5

How are you enjoying the publishing process, having your first book released? If there's one thing you could change about publishing a novel, what would it be?


It's very rewarding to hold the finished product of so much work in one's hands. But, to go back to my point about publishing being a business, I don't think many authors are prepared for the dog-eat-dog commercial side of publishing. I'm fortunate because I was somewhat prepared by my work in publishing, I'm a book designer, but even I wasn't ready for the alarming truths of how difficult it is to get one's book noticed and into the bookstores. If there's one thing I could change it would be that books are sold on their merit alone, and not because a publisher paid for a prominent position in a bookstore, or because the author has a TV show, or has won a literary prize, or one of the hundred other reasons a book gets noticed other than for the quality of writing or cleverness of plot, etc. But I'm sounding cynical. I'm really not, and I do still believe that if a book is good it'll get the readership it deserves.

6

A good amount of the novel is set in and about Italy. Do you feel personally connected to Italy?

Not particularly, other than I've spent a lot of time there since I was in my twenties and have quite a few Italian friends whom I love, and I like Italy better than almost anywhere else.

7

Do you remember when you first wanted to be a writer?


Yes I do, because I started writing late in life. It was 1988 and I was forty-years-old, when I took my first creative writing course. Just previous to that I had taken a bus trip over the Himalayas from Kashmir to Ladakh in Northern India and written a magazine article about it, the first piece of writing I'd ever published. The article won an award for travel writing, which inspired me to write more. So I took some courses and started writing short fiction, which I love writing. I don't know why it took me so long. I don't think being a writer was presented as an option at the school I went to in Liverpool so I never thought of it. So I went to art school and became a graphic designer. I've been lucky to have found writing, and to have another profession that allows me time to write but also keeps the wolf from the door. Because, as we know, books rarely provide much of an income.

8

How important are family relations in telling a good story?


I think human relations of any kind are crucial to a good story. We all need something we can relate to and human relations provide a great deal that is familiar to us all. I suppose family relations are often the most intense and usually the most influential on our lives so they hold a certain gravitas that no other relations hold, they're what forms us. So, while not necessary to a good story, family relations are certainly wonderful additions to a story.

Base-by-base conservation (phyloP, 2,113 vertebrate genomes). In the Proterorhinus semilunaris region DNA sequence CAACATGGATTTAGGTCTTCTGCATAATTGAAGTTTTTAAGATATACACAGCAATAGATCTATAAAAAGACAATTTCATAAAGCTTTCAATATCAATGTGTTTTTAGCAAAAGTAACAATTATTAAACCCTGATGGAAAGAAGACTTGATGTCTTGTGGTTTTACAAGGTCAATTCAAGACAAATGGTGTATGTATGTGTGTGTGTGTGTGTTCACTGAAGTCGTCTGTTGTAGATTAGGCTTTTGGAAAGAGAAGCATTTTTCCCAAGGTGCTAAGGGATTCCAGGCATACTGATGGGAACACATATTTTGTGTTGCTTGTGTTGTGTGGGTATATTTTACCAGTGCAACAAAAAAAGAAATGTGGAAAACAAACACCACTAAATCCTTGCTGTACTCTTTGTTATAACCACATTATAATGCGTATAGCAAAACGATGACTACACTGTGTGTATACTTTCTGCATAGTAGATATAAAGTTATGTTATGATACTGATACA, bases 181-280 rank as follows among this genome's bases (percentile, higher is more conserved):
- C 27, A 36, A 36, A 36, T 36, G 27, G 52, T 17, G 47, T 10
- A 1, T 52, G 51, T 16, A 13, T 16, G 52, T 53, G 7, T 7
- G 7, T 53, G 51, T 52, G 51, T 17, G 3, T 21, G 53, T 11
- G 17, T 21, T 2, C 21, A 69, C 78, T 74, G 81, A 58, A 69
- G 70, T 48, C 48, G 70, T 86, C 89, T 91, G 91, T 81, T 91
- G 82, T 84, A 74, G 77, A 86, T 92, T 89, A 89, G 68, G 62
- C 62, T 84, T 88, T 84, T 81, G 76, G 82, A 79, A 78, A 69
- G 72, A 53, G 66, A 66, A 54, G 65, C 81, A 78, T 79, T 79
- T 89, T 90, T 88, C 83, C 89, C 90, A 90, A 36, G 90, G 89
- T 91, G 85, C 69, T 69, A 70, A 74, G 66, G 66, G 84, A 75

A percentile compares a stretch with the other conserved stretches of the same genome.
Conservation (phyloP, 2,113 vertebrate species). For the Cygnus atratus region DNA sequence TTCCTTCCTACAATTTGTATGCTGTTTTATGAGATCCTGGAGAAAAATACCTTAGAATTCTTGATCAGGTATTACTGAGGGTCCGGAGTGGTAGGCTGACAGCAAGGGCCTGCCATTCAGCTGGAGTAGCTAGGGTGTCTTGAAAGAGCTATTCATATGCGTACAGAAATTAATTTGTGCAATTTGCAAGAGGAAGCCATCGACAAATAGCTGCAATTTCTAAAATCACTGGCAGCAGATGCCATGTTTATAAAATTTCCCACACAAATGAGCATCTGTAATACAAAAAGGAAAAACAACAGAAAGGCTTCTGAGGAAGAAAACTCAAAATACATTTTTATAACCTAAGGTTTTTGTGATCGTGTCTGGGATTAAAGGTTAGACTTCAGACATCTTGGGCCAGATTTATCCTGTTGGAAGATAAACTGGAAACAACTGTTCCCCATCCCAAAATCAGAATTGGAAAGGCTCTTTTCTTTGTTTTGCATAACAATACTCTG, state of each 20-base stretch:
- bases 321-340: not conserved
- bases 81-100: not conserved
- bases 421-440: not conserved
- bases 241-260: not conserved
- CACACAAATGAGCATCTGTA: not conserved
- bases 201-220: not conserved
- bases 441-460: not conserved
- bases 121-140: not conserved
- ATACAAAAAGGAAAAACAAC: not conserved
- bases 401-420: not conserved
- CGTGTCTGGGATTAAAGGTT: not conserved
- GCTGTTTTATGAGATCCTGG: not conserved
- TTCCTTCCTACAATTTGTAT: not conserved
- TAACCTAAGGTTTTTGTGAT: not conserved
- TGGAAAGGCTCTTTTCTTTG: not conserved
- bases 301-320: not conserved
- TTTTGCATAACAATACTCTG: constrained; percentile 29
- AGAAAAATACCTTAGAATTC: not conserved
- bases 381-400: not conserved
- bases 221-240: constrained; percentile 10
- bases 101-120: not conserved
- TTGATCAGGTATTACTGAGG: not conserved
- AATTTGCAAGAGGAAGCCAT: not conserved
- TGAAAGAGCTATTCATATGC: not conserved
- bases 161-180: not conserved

9

What is your work schedule like when you're writing?

Once I've done research and am into the writing stage I tend to get up fairly early in the morning and write solidly for four to six hours. Once I actually sit down and put fingers to keyboard the time usually flies by. But I'm as bad as most writers about starting, I'll make a cup of tea I don't really need or thumb through a magazine I've already read. I don't know why many writers find it hard to actually start writing; maybe because it's so intense, it's hard work to write, and it's rather tiring. Often when I eventually stop I'm fairly drained. But once I start I rarely look up, except to check research, until I just run out of steam some half-a-dozen hours later.


10

What are you working on right now? A departure, or something related to historical fiction across different times and places like EDITH'S WAR?


Some months ago, at a stage when Edith's War was out of my hands with an editor, I wrote the first two chapters of a book set in contemporary London. Unlike Edith's War it'll be a straight single time period narrative. The story is about a paparazzi photographer who is down on his luck having lost his business and his wife. He's a recovering alcoholic, estranged from his family, and broke. But he has a cache of photos of celebrities that might be worth a great deal. But because of his alcoholism and past indiscretions nobody wants to know. There's a whole plot in my head about how an opportunity to get exclusive photos of a drugged-out music star falls in his lap. Actually it's a ploy by the recording company to get publicity, etc. etc. The idea comes from a fascination I have with the symbiotic relationship that celebrities often have with the press. Princess Di being a prime example. I'm also interested in the whole phenomenon of celebrity, especially in our society with the proliferation of shows like American Idol and with people like Paris Hilton who have no talent or skill (they don't even model) but who have become celebrities earning millions. I'm keen to get back to writing it, but first we have to get out there and sell Edith's War.


Thank you for your time, Andrew. You can read more about EDITH'S WAR at http://www.edithswar.com/ and on Facebook here.